By Owen Gerrard
Illustrations by Chris Simonen
Part #2: The Derailleur
In this dandy mechanics column we will explore each part of the bicycle individually, and examine what special role it plays in making your whole machine run smoothly.
In part one, we looked at the chain; we turn our attention now to the derailleur.
Derailleur: it’s more than just a very difficult word to spell. Your derailleur is on your bike waiting for you to embrace its extremely accommodating self into your daily bicycle ride. As a bike shop employee, I cannot in any way, with any sort of exaggeration, overstate the number of times someone has said to me, "I don't need that many gears," or my favourite, "I don't even use my gears."
I have always felt that derailleurs and gears as a whole get a bad rap as being difficult or hard to deal with. Rear derailleurs especially, as these sit in a prone place on the bike (hanging on the outside of the frame near the rear wheel). Locking up your bike in a pile or having it fall to the drive side (where the chain is) of the bike can lead to a bent derailleur. Bent derailleurs don't work properly, they miss gears, pop, click, and sometimes slip entirely.
Derailleurs are all about making situations better. What a derailleur does is to allow you to move the bike chain (please see our last dandyMECHANICS column) onto different cogs in your drive train. By moving the chain onto different cogs the derailleur allows for the creation of various gear ratios. These gear ratios change the way it feels to pedal your bike. For instance, if you use your derailleur to move your chain from the largest diameter cog on you rear wheel to the smallest you will feel an increase in resistance when you pedal.
Derailleurs always rest in the smallest cog and move up into larger cogs. The derailleur works by using a shifter (usually mounted on your handlebar), which is attached to the derailleur by a shifter cable. You pull the cable to shift while a spring in the derailleur pulls back to return the chain to the smallest cog.
Advanced maintenance for a derailleur usually centres on set up and adjustment of cable tension. For this kind of maintenance it is very important to seek experienced help. There are many ways to fiddle or adjust a derailleur; limit screws, bead tension bolts, cable retention bolts. Knowing how to balance these adjustments takes experience, as proper set up varies bike-to-bike and situation-to-situation. For basic upkeep, keep your derailleur clean, lubricate the pivot points and prevent crud from building up on the pulley wheels.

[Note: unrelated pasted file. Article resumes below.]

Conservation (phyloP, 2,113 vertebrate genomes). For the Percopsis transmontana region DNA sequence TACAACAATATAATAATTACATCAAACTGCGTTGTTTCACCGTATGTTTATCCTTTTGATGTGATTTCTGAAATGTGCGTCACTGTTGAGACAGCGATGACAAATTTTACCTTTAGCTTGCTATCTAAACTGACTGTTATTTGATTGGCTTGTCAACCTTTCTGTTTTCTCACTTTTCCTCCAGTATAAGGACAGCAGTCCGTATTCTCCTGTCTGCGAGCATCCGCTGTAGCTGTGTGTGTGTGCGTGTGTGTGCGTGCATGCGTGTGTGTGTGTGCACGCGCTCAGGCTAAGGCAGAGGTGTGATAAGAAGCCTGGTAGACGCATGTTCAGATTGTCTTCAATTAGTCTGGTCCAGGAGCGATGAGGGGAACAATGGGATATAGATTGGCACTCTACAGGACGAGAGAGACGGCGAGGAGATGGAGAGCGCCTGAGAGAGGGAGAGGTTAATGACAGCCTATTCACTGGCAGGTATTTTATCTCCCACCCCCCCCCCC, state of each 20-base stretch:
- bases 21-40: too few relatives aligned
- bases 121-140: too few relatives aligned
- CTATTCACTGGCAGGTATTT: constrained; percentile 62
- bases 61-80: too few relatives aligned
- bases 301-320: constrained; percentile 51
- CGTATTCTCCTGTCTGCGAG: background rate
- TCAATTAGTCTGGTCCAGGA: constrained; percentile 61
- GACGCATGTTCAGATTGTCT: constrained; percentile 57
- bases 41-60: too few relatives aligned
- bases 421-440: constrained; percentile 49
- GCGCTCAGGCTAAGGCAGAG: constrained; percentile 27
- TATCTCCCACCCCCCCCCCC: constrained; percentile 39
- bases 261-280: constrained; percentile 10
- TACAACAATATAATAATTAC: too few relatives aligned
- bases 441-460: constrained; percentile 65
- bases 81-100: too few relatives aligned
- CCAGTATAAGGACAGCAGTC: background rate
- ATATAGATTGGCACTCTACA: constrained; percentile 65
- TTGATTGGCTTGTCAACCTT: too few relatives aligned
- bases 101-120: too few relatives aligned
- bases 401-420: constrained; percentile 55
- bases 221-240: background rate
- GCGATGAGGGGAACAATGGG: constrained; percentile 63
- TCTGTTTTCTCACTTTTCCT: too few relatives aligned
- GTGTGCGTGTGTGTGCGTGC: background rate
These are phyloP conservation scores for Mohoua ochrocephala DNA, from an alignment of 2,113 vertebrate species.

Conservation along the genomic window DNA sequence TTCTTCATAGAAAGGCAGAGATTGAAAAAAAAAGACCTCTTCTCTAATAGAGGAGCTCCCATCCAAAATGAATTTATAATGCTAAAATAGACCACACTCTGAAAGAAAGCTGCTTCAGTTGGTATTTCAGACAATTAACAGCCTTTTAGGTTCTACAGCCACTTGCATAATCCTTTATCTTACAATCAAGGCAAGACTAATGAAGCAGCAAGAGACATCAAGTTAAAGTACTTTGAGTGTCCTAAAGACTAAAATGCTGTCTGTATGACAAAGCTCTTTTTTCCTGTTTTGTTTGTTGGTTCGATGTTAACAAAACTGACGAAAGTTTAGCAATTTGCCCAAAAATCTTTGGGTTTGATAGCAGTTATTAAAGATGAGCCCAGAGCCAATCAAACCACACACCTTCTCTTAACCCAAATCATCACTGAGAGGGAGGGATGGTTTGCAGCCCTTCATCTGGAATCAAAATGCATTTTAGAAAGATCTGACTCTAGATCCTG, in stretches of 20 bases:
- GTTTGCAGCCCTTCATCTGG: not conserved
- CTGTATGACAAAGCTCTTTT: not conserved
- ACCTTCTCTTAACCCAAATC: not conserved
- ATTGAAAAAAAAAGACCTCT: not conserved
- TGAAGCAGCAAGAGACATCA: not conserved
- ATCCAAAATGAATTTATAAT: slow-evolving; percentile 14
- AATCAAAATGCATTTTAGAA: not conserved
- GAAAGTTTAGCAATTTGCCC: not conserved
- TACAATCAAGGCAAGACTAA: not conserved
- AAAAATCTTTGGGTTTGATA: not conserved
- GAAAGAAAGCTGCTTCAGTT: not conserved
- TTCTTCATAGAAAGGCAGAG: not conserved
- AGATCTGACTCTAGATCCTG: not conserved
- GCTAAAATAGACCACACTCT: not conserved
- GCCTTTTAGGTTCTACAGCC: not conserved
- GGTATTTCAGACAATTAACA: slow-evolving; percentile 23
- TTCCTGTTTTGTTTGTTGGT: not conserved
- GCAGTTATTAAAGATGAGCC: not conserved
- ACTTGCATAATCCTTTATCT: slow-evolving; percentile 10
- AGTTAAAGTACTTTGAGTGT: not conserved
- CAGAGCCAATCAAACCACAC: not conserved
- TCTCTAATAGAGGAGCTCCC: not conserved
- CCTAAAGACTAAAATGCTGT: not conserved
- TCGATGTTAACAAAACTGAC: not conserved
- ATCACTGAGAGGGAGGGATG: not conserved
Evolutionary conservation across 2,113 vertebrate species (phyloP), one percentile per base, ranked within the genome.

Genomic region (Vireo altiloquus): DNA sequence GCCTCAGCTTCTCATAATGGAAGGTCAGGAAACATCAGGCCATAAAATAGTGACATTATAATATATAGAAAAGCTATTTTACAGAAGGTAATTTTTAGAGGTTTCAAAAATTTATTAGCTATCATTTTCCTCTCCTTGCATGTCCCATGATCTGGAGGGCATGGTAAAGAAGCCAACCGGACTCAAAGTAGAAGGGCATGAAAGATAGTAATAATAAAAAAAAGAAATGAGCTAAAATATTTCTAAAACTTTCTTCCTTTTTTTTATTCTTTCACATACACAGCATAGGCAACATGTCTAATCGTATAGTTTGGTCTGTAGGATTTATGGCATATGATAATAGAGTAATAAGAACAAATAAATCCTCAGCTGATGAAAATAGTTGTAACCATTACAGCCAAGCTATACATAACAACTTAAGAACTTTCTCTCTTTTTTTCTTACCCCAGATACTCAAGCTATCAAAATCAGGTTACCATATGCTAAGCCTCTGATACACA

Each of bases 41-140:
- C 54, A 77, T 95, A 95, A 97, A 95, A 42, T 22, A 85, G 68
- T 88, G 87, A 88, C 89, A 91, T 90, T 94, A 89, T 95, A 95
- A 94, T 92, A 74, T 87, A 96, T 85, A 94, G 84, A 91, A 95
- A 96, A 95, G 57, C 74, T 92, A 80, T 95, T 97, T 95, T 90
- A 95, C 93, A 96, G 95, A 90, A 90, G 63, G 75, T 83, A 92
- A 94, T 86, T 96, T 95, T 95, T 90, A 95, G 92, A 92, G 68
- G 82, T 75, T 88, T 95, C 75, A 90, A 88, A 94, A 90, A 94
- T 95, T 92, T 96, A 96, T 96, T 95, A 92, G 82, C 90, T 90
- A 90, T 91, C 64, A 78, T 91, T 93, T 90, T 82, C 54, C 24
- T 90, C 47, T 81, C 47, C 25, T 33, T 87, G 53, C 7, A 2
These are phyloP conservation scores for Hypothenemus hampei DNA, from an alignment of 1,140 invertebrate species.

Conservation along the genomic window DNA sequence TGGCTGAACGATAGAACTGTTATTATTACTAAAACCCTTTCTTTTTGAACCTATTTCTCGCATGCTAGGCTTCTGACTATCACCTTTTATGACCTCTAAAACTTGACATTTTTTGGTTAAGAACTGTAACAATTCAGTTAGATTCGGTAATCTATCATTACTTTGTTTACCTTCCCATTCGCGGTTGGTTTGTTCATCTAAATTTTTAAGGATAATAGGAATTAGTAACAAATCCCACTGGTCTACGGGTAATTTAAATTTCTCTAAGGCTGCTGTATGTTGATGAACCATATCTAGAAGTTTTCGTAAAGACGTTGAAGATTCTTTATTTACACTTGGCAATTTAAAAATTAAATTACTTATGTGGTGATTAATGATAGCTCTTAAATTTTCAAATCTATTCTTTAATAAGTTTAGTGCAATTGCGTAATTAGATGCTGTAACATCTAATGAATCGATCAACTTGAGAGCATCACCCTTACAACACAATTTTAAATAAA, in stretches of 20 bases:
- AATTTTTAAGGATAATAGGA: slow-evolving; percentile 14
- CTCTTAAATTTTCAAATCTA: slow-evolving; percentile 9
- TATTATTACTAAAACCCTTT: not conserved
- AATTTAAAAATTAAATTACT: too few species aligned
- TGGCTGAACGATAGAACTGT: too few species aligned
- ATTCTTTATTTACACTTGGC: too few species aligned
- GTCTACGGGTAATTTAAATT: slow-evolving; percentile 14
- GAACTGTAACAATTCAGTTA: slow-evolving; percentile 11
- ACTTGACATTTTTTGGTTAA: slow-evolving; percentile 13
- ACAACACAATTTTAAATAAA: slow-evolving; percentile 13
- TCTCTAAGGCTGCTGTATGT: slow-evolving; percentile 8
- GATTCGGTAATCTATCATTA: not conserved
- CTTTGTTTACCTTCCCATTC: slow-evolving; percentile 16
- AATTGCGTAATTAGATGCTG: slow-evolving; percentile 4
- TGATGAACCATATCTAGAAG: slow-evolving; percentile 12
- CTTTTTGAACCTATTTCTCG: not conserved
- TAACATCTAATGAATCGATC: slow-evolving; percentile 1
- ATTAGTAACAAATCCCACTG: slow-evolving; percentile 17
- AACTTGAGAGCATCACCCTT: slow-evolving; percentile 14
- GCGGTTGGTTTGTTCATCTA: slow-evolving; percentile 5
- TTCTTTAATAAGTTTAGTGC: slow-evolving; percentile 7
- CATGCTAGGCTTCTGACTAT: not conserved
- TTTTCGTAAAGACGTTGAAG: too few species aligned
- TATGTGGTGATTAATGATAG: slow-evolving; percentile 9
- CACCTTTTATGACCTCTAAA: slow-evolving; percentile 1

As an avid bicycle gear user I would like to offer forth a simile, which I hope will help relate my position to others. Let’s replace the bike in this conversation with a toilet and the derailleur with a toilet seat. While I can understand that some people might not use a toilet seat, I believe that most people would not argue that a toilette seat can make some, let’s say, situations, easier to deal with. Derailleurs are like toilet seats in that they make certain situations easier. Use them.
About the author:
In 1995, Owen Gerrard began his first stint as a bike messenger. He had been riding avidly for a couple years so the transition to biking-for-pay was an easy one. He got his first bike shop job in 1999. Since then he’s done almost all the jobs available at busy bike shop, stock boy, coffee fetcher, mechanic, sales, sales manager, purchaser, general manager. His approach to bikes is a practical one. He doesn’t believe in magic fixes or miracle solutions. He believes good habits and simple maintenance are all you need to keep a bicycle running well for a long time. He is currently the manager of one of the dandiest bike shops in town, Sweet Pete’s.
Related on the dandyBLOG:
Sweet Pete’s will adhere reflective tape to your bike for free – if you contribute to our dandyCOMMUTE series! Send us your story and photos today and you will be entered into a draw to WIN A BIKE at the end of 2013.
Sweet Pete’s now at two locations: photos by Molly Crealock